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Massacre of 18 in Kiryat Shemona Continues to Provoke Indignation

April 18, 1974
See Original Daily Bulletin From This Date

Israeli Foreign Minister Abba Eban said yesterday in Jerusalem that he was disappointed and saddened by the reaction of the Arab world–particularly Egypt–to the terrorist massacre in Kiryat Shemona last Thursday in which 18 persons, half of them children, were killed and 15 persons were injured. Eban told reporters that whether Egyptian President Anwar Sadat rejoices at the murder of Jewish women and children is a far more basic question than his view of disengagement and other political issues.

While Eban said he could not state that Sadat indeed rejoiced at the terrorist outrage he noted, that the Egyptian news media certainly pointed that way. He observed that the semi-official Cairo newspaper, Al Ahram, praised the terrorist attack as “daring, legitimate, successful” but did not mention that most of the victims were women and children.

Eban stated that since the disengagement accord with Egypt, Israel thought it detected “a new wind of change blowing from Cairo,” but apparently this was not so. “Our neighbors do not feel themselves bound by the rules of human conduct in all acts pertaining to Israel,” the Foreign Minister said. He disclosed that the United States was not alone in urging Lebanon to refrain from bringing its complaint to the United Nations Security Council over Israel’s command raid last Friday into southern Lebanon.

He defended the reprisal raid which he said was conducted in a way to avoid killing anyone and almost succeeded in that respect. Eban said the raid was the minimal way that Israel could warn Lebanon to end its policy of providing haven for terrorists on its territory. He said he voted for the raid in the Cabinet and that not a single minister had felt that Israel should not react to the terrorist outrage in Kiryat Shemona.


The terrorist attack last Thursday continued to provoke indignation throughout the Jewish community in France. The Representative Council of Jews of France (CRIF) placed partial blame for “this absurd and gratuitous carnage” on the policy of weakness and abandon of some Western countries, implicitly pointing a finger at France. The CRIF statement noted that a “new level of violence” was reached with the murder of women and children and that the massacre revealed the objective of the terrorists, namely, “to shatter the procedures for peace in the Middle East.”

The French section of the World Jewish Congress called for an end to “these unspeakable acts which aim at preventing the negotiations initiated for a peace settlement in the Middle East from succeeding.” But the WJC added that “beyond this bloody provocation we want to guard the hope that the forces of peace will end by triumphing.”

Francois Mitterand, the Left-wing presidential candidate, sent a message to Israel expressing his sympathy to the families of the victims and to the Israeli people and government, In a telegram to Premier Golda Meir, the Socialist Party leader said he was profoundly moved by the “criminal aggression which once again has struck innocent civilian victims.”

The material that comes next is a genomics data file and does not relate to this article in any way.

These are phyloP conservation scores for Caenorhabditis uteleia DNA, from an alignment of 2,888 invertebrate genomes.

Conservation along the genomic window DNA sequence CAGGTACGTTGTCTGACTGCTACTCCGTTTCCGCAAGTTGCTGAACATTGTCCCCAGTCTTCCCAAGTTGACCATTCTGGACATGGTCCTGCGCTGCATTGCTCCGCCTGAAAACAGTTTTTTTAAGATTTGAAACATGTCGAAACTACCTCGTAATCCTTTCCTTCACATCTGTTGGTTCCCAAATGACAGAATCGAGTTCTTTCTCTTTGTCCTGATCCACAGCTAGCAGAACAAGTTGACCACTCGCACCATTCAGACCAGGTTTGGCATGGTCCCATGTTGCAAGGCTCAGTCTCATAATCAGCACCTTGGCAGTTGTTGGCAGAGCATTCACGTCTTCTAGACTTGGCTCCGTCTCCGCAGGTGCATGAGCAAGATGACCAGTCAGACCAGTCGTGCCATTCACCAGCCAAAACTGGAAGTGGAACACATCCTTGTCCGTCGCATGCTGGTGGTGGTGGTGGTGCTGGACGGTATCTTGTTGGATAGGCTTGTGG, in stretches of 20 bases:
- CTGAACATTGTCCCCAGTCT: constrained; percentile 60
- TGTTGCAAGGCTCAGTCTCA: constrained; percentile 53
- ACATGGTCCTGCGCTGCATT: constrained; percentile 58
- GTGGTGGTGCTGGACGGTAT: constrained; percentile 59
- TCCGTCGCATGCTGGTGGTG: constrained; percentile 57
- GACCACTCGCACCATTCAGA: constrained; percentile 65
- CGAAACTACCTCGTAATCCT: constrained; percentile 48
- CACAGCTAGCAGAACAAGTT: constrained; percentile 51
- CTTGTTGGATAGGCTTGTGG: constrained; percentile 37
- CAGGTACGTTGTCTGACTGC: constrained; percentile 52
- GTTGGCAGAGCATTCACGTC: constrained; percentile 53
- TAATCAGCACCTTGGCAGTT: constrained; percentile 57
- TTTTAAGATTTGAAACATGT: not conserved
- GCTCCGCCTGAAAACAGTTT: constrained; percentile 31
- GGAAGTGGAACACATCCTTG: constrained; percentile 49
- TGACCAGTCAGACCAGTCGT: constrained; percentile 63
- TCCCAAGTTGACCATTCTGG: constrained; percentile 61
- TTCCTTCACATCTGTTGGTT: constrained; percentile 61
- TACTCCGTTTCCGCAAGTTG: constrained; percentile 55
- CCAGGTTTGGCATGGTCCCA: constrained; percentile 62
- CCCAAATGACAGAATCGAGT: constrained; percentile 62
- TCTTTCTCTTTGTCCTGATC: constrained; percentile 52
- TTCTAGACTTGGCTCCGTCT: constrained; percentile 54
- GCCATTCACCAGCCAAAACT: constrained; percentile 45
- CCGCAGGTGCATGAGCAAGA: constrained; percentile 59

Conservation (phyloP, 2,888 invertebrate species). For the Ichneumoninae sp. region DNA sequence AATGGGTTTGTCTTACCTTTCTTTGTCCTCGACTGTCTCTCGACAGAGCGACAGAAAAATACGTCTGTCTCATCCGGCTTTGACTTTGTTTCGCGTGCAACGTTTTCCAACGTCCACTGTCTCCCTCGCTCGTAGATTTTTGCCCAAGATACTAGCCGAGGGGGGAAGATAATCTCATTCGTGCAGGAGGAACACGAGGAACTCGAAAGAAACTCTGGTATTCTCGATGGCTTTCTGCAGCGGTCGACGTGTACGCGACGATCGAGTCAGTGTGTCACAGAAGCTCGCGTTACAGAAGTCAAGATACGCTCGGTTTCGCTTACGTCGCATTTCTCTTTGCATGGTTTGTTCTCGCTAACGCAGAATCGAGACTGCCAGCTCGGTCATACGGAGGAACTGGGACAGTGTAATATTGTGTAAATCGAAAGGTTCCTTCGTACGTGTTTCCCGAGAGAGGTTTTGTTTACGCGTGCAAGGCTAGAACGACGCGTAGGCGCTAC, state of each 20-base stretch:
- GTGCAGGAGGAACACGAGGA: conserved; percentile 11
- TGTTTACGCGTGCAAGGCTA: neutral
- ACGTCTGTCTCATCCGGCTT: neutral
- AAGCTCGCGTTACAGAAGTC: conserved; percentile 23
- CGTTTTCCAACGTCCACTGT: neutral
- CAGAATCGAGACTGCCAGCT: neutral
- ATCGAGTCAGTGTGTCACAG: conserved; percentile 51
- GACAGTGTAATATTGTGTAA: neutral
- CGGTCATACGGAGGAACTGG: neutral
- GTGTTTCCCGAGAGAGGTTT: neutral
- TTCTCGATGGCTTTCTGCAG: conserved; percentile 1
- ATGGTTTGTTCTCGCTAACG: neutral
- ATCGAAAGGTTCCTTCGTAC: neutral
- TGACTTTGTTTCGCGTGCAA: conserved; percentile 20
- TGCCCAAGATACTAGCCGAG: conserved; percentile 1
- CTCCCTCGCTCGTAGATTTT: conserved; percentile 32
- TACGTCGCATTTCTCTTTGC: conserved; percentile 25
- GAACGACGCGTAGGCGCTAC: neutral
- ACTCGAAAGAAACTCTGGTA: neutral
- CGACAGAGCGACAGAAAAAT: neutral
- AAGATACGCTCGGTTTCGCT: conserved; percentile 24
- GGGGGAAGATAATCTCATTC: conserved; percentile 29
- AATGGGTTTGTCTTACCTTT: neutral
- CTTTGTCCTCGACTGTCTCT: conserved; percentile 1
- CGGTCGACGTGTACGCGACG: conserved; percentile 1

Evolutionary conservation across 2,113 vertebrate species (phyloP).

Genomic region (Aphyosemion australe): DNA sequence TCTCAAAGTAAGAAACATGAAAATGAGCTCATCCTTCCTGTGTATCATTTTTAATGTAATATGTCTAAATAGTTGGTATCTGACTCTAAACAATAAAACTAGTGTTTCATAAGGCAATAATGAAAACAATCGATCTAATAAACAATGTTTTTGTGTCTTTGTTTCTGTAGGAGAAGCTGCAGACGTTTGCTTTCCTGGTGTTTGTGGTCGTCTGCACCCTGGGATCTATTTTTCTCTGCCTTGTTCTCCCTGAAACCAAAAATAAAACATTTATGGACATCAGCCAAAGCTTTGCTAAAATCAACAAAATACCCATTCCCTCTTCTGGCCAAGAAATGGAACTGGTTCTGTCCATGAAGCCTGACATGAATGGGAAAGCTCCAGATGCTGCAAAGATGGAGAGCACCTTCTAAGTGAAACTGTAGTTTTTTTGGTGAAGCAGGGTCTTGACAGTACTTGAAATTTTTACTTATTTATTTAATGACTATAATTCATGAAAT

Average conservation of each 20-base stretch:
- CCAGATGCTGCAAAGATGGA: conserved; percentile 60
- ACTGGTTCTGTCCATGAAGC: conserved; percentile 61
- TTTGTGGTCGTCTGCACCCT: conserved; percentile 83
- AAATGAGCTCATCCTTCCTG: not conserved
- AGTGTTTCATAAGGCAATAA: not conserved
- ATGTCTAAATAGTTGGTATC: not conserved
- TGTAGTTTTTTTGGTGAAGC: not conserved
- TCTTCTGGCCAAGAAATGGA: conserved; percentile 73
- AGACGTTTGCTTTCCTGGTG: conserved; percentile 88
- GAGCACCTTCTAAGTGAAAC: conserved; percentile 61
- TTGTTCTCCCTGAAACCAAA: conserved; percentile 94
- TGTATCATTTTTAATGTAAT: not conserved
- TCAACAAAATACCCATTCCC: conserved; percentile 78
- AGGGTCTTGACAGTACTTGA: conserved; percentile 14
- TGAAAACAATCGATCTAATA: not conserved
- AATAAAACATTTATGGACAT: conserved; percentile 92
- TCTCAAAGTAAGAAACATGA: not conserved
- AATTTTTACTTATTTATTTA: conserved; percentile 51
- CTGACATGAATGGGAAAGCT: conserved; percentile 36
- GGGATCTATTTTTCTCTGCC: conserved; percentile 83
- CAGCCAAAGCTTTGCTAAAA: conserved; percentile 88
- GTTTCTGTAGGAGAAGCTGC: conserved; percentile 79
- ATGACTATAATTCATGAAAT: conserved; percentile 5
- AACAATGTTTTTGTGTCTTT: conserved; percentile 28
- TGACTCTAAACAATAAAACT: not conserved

France officially condemned the attack nearly a week after the bloody massacre occurred. At the same time, France expressed disapproval of Israel’s reprisal raid on southern Lebanon. Speaking at a Cabinet meeting. French Foreign Minister Michel Jobert declared that “France condemns this act of violence and the loss of innocent lives. She recalls that such acts can serve no cause.” He added, however, that “France can obviously not approve acts of reprisal and can only reaffirm her concern that Lebanon’s territorial integrity be respected.”

The Zionist Movement of France termed the massacre an “atrocious crime” which has dissipated any illusion of a possible dialogue with the terrorist organizations.” Siona, the Zionist movement of Jews from North Africa, sharply denounced both “those Arab governments which arm, harbor and encourage the assassins and those Western governments which, through their weakness, encourage the Arab murderers.” The French Socialist-Zionist Organization denounced the “attitude of certain Palestinian leaders who preach dialogue on the one hand and participate in criminal violence on the other.”


In Amsterdam, the inter-religious group “Synagogue and Church for Israel” has called on Christian leaders around the world to clearly condemn the terrorist atrocity. In a cable to several Christian bodies, the group said it hoped that church leaders would take it upon themselves to express the moral indignation of millions of Christians so that in the future the church cannot be blamed for being silent in the face of the murder of Jews.

The cable was sent to the Pope, the Archbishop of The Netherlands, Cardinal Alfrink, the World Council of Churches in Geneva, the General Synod of the Dutch Reformed Church and other Christian bodies. Pope Paul VI conveyed his condolences to the families of those murdered in the massacre deploring the “reprehensible” and “tragic event” and expressing his “deep affliction at the loss of innocent victims in the act of violence at Kiryat Shemona.”

In London, the Board of Deputies of British Jews expressed shock “that there is silence from those who are always eager in condemning Israel when military steps are taken to prevent indiscriminate outrages of Arab terrorists.” The Liberal Friends of Israel Association declared that the latest outrage “reveals the true face of Palestinian political activism and is a warning to the world of the need for utmost caution in the search for peace in the Middle East.” The group also called for action, not just soft words, in the Arab states “to eliminate this gangsterism among their ranks.”

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